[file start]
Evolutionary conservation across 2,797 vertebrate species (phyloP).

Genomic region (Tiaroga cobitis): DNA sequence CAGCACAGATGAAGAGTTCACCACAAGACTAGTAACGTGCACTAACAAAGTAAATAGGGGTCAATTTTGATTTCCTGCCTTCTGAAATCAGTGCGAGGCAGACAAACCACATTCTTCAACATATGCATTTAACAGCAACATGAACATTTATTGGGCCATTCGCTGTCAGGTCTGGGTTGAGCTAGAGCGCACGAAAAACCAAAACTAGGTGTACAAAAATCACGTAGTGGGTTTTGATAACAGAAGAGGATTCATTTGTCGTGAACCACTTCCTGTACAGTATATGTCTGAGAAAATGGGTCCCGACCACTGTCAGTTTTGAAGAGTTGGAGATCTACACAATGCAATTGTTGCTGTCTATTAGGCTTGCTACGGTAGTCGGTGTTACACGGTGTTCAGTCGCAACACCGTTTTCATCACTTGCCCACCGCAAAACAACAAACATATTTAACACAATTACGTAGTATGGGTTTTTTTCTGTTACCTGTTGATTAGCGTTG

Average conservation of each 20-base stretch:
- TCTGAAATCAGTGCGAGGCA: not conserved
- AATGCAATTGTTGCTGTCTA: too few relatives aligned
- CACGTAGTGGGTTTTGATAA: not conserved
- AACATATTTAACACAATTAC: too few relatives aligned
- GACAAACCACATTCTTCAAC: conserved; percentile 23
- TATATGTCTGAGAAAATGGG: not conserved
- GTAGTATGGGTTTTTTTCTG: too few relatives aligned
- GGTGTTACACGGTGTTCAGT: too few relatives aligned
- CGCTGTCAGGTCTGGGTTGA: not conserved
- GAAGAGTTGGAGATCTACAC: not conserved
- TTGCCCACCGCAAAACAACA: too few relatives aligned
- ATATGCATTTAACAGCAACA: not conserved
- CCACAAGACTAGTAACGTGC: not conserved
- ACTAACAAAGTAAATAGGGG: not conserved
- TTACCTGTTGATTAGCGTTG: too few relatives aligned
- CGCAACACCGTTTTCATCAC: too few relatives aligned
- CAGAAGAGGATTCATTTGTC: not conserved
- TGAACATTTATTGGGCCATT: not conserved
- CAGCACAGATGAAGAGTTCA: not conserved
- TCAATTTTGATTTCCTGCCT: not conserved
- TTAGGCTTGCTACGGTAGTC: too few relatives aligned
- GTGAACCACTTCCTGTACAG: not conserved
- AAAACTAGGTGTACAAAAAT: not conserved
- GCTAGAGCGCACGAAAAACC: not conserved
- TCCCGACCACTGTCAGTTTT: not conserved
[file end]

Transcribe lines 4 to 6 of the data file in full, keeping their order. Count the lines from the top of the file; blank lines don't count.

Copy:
- TCTGAAATCAGTGCGAGGCA: not conserved
- AATGCAATTGTTGCTGTCTA: too few relatives aligned
- CACGTAGTGGGTTTTGATAA: not conserved